It was right about when I scrolled past the virus festeringchunk2 (1) in my Download Manager and again heard the desktop assistant Professor Helper’s appeal to guide me to a free cruise and credit report site that I realized my computer was trashed and the game Hypnospace Outlaw is a work of genius.

Hypnospace Outlaw, which came out on Steam yesterday, is a detective game that plays out on the late ‘90s web. That web is mostly contained within a platform called Hypnospace, rated by the fictional ARCMag as the “best Sleeptime Social Network.” As an Enforcer on that network, the player’s job—a “volunteer” job—is to track down and report users who violate Hypnospace’ code of conduct, or C.H.I.M.E, which stands for Content Infringement, Harassment, Illegal content, Malicious software or Extralegal commerce. That earns them HypnoCoin, which can be spent on frivolous web purchases, like a virtual pet squid that poops on your desktop, or antivirus software for when your system is infected with malware. The player learns this through a deliberately corny and slightly psychedelic in-game tutorial for Hypnos Enforcer Edition, the fake operating system in which Hypnospace Outlaw takes place.

The game’s mini-stories unfold as the player explores and investigates Geocities-style websites, the player learns of mini-plots in the course of their investigations. When the player is asked to look into a case of harassment on the Teentopia zone, the alleged perpetrator, ZANE_ROCKS_14, just seems like your regular teen edgelord with his camo background and gifs of twirling guns—nothing worth immediately flagging. As the player explores more Teentopia pages, including some with “The Official Zane Sucks Club Badge,” their opinion of this Zane and his internet footprint might shift. Another time, the player is asked to take down websites that use the commerce app Capa Cash, used widely across sites that seem a little scammy, and may come across indications that there’s something more sinister at play.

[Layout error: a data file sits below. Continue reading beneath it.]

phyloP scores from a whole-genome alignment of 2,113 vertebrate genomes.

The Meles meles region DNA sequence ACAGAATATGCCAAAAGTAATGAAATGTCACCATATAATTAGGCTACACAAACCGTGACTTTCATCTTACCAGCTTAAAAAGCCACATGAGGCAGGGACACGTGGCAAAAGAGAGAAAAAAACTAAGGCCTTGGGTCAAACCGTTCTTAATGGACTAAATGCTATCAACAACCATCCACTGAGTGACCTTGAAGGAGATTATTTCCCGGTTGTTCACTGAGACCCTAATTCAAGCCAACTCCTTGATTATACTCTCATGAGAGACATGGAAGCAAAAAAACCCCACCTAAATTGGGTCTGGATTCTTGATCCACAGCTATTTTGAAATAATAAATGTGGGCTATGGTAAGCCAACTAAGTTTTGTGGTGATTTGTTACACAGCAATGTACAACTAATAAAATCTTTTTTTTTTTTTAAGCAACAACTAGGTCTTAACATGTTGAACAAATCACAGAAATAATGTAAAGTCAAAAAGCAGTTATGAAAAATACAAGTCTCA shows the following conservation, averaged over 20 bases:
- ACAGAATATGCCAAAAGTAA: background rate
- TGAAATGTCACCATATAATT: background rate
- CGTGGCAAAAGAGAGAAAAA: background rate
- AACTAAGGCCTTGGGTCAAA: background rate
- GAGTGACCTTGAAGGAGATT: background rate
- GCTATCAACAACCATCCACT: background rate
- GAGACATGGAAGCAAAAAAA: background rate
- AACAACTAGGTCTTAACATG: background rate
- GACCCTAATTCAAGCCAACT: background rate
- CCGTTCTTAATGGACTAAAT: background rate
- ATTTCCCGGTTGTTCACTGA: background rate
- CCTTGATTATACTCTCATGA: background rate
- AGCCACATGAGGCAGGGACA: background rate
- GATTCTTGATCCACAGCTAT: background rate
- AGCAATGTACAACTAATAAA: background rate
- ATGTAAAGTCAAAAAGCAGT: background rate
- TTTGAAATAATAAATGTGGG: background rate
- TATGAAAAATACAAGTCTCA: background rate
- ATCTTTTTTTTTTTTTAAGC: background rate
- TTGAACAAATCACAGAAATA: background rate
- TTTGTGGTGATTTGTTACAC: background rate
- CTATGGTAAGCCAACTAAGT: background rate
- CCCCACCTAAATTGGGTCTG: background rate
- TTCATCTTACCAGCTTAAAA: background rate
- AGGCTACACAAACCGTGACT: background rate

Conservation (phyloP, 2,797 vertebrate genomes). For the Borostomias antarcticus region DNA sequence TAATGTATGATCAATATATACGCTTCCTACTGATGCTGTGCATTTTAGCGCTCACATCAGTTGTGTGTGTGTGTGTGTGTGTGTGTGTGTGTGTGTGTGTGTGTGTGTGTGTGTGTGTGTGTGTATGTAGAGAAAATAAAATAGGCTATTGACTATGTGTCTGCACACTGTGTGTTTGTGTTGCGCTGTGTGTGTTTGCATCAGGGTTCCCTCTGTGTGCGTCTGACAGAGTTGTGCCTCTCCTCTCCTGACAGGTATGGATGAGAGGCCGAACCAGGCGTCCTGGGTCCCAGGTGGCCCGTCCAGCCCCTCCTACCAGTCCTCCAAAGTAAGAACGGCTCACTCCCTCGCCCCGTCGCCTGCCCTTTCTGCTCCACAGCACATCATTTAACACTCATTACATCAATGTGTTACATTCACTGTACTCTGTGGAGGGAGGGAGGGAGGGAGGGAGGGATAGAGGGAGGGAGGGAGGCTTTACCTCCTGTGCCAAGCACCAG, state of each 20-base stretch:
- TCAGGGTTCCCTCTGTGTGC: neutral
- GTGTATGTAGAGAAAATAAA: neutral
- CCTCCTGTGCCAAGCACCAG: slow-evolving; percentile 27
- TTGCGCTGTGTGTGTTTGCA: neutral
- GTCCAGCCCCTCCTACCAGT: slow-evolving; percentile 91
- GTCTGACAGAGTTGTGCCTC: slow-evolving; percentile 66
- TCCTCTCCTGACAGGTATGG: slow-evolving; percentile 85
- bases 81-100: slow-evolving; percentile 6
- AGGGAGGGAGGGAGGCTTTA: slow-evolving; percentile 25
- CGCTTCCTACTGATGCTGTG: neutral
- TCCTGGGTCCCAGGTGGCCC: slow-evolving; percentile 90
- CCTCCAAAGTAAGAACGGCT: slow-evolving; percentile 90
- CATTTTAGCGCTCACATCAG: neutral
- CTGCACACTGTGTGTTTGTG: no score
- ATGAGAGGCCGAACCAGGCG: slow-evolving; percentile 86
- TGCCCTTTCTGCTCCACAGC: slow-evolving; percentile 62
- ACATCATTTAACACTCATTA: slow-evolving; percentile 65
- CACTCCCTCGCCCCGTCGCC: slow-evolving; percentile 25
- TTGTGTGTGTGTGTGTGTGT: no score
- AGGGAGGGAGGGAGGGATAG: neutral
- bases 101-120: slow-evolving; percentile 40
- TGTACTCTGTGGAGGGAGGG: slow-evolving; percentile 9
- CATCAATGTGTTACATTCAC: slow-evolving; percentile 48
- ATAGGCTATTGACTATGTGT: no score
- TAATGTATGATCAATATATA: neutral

Hypnospace Outlaw is plot-driven, and it’s hard not to get lost in its surprisingly deep waters. There are dozens upon dozens of Hypno pages, all with charming, sometimes unnervingly accurate touches like snowflake mouse trails, long and detailed reviews for fictional musicians’ albums, phishing e-mails, bleeding-heart fan pages, shitty poetry and online spiritual consultations. A diverse and time-appropriate soundtrack forms the background for players’ web explorations, like the dad rock group Chowder Man and the Linkin Park-styled Seepage, whom ZANE_ROCKS_14 describes as “incredable.”

The game’s cultures and subcultures bleed together and break apart, perfectly evoking real-life internet phenomena, and it all plays out as websites change over weeks and months. At the same time, subplots are fleshed out as the player is asked to question the ethics of content moderation and Hypnospace as a whole.

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In one moment, an over-earnest first grade teacher, whose page is filled with her students’ crayon illustrations, changes her page after coming in contact with the player. Evoking today’s internet, and every internet that has existed before, its new text reads, “I came to this place to relax and make new friends. Instead, it leaves me MORE stressed out than dealing with a bunch of 6 year olds all day. If things don’t change, I’m getting a REFUND.”